- New legislation passed by the House and Senate was signed into law by President Trump on April 24, 2020
- Law pumps an additional $320 billion into the Paycheck Protection Program (PPP) to help small businesses meet payroll and keep business doors open
- Funds will be first-come, first-served
- $60 billion of PPP funds will go to small- to medium-sized financial institutions to attempt to broaden availability
- Additional sources of funding are also available to small businesses
On April 3, as part of the Coronavirus Aid, Relief, and Economic Security (CARES) Act, qualifying small businesses could be eligible for emergency funding—called the Paycheck Protection Program or PPP—to cover payroll expenses and keep the doors of the businesses open.
This lending program was funded with $349 billion, to be administered by the Small Business Administration (SBA), and the funds were intended to be available through June 30, 2020. In less than two weeks, though, the pool of lending dollars was empty. Business going to the SBA application page saw this:
After the Senate passed new legislation by voice vote on April 21 that allows for more small business funding—and the House voted in favor of it, 388-5, on April 23—President Donald Trump signed this $480+ billion legislation into law on April 24, 2020.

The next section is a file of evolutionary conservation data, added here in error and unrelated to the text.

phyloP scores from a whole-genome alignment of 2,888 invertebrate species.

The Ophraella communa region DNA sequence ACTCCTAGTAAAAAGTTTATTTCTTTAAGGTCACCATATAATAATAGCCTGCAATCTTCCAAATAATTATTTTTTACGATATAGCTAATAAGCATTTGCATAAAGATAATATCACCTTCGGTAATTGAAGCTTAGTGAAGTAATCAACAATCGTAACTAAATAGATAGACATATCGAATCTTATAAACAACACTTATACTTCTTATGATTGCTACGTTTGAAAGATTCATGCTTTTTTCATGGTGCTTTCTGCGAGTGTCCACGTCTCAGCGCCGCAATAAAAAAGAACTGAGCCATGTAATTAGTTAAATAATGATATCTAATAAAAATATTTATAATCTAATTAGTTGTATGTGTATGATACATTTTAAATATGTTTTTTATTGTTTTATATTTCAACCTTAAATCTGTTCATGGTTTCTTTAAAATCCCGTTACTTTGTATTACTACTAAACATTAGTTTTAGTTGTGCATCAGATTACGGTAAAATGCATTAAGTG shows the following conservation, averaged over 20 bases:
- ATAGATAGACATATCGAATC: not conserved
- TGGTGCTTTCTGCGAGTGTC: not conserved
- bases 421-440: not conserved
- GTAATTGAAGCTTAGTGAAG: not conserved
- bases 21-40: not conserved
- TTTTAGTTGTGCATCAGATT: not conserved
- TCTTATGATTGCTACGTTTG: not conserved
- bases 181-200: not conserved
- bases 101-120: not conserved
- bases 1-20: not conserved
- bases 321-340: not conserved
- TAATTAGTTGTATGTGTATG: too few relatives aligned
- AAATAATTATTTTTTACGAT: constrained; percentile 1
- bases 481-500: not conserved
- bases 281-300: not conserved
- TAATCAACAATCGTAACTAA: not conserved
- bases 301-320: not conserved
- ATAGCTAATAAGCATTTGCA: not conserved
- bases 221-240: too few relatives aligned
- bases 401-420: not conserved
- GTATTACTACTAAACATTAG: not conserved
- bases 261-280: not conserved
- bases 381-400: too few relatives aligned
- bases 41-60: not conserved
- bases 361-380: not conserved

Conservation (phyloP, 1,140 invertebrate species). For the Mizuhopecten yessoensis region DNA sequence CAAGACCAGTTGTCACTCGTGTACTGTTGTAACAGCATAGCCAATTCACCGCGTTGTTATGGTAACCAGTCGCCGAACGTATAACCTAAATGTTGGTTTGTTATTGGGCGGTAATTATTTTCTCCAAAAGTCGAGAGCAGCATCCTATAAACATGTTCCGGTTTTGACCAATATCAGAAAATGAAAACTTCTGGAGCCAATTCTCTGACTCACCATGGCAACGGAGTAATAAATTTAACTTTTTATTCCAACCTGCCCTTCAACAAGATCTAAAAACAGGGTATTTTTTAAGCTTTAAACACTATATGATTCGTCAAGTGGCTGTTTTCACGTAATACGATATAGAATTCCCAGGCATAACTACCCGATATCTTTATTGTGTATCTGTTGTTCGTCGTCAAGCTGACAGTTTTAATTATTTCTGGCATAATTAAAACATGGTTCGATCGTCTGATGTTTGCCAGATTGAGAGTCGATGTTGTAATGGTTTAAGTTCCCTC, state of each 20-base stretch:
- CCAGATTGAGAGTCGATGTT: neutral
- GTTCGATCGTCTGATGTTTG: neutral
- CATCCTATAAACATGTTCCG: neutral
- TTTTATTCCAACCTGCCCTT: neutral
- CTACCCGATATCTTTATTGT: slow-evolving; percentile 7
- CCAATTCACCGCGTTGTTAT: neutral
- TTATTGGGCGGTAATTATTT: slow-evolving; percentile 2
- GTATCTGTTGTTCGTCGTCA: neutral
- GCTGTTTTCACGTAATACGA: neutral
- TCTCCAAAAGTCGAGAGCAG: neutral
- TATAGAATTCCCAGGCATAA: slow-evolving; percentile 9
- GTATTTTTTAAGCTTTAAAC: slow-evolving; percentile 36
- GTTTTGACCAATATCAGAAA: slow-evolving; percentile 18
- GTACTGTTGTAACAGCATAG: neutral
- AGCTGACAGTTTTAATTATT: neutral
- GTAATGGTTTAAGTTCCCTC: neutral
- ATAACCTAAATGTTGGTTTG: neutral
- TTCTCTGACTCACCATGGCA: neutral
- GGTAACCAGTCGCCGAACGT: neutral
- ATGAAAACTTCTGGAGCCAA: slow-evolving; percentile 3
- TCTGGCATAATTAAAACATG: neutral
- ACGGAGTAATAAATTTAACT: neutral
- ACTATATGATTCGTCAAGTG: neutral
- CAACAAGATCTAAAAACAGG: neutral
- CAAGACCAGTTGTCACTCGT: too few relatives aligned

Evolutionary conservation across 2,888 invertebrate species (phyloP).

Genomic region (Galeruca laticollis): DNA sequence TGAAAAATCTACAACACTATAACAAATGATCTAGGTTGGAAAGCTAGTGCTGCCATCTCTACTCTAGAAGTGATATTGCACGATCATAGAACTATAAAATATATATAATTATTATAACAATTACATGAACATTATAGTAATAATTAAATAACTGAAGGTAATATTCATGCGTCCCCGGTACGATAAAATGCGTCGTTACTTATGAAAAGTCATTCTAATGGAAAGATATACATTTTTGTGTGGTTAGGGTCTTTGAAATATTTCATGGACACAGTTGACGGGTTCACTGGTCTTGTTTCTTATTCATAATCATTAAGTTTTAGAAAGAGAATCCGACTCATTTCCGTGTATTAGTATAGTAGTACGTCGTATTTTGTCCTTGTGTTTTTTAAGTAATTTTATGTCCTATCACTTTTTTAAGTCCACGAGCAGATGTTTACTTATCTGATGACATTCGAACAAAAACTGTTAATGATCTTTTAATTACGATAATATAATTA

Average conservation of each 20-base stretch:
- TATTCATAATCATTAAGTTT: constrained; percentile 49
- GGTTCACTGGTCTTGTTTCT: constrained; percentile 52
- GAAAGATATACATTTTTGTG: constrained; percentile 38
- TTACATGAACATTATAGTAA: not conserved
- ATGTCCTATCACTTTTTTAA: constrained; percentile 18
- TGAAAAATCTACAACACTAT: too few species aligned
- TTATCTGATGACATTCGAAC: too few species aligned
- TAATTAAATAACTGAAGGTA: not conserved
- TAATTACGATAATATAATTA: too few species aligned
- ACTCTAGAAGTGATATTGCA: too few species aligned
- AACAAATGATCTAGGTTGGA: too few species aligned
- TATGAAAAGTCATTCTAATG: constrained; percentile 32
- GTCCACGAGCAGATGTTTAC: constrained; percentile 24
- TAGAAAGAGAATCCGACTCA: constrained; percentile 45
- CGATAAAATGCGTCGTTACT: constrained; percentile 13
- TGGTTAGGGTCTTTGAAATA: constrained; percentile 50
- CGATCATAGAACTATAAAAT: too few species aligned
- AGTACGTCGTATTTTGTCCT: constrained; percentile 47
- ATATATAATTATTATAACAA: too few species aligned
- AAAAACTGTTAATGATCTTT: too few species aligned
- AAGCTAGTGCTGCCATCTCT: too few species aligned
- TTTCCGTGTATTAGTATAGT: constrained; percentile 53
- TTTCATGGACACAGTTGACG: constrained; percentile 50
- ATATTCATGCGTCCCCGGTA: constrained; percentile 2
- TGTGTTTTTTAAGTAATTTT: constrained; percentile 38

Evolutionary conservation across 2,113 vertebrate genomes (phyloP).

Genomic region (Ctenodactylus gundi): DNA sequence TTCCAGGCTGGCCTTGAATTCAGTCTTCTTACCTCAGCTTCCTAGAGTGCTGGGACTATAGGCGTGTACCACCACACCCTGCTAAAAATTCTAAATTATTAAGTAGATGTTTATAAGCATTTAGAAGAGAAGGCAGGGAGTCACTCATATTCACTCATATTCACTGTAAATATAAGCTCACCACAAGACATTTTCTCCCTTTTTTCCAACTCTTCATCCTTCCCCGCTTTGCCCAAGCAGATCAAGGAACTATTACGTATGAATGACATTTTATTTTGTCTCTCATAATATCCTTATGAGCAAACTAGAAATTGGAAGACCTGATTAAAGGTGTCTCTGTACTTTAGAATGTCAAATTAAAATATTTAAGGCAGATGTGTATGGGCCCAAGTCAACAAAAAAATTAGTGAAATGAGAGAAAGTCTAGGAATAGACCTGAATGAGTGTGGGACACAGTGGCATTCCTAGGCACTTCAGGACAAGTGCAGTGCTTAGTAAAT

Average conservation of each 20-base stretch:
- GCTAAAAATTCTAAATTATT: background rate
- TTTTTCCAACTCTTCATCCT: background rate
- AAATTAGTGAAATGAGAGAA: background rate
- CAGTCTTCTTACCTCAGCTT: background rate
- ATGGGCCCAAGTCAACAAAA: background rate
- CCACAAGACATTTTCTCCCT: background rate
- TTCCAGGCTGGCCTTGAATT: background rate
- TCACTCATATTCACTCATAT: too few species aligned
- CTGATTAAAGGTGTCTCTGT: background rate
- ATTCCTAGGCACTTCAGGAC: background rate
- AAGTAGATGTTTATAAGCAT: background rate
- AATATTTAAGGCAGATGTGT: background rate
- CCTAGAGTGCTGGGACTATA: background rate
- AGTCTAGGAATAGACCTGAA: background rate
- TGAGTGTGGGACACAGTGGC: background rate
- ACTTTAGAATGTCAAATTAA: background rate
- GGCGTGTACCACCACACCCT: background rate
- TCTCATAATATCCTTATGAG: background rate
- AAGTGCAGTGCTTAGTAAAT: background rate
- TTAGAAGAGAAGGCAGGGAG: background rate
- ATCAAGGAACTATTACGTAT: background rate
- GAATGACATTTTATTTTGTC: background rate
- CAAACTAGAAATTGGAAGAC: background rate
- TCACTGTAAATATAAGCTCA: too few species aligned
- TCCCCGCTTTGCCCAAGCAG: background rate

PPP now has another $320 billion in funding for small businesses.
About $60 billion is earmarked for small lenders and community financial institutions to expand this program to a great number of small businesses. About half of this $60 billion would go to community lenders, small banks and credit unions with less than $10 billion in assets. The other half would go to medium-sized lending institutions, those with $10,000-$50,000 billion in assets.
Legislation was crafted in this way to help small businesses that may have been underserved in the first round of PPP, including rural and minority-owned companies that may not already have a relationship with a lender.
This more than $480 billion expenditure includes the following:
- $75 billion is being provided to hospitals to cover costs incurred because of the virus and because of revenue otherwise lost because of it
- $60 billion is being provided for the Economic Injury Disaster Loan program (EIDL), $10 billion of which will go for emergency grants for businesses
- $25 billion is being earmarked for expanded COVID-19 testing
In this new bill, language was added to clarify that farmers and ranchers do qualify to apply for this assistance.
As of yet, no date has been announced for when the additional PPP funding will actually be available to small businesses. But, last time, it was first come, first served—so if you plan to apply, be ready to do so quickly. To help you get ready, here’s what the application looks like. If there’s anything on there where you’ll need to gather more information, now’s the time.
More About the PPP
The PPP program:
- Was established in the third COVID-19 relief and economic stimulus package, the $2.2 trillion CARES Act
- Aims at helping small businesses (500 employees or fewer) to keep workers on their payrolls and their businesses up and running through the provision of potentially forgivable loans
- Provides up to $10 million in funds per business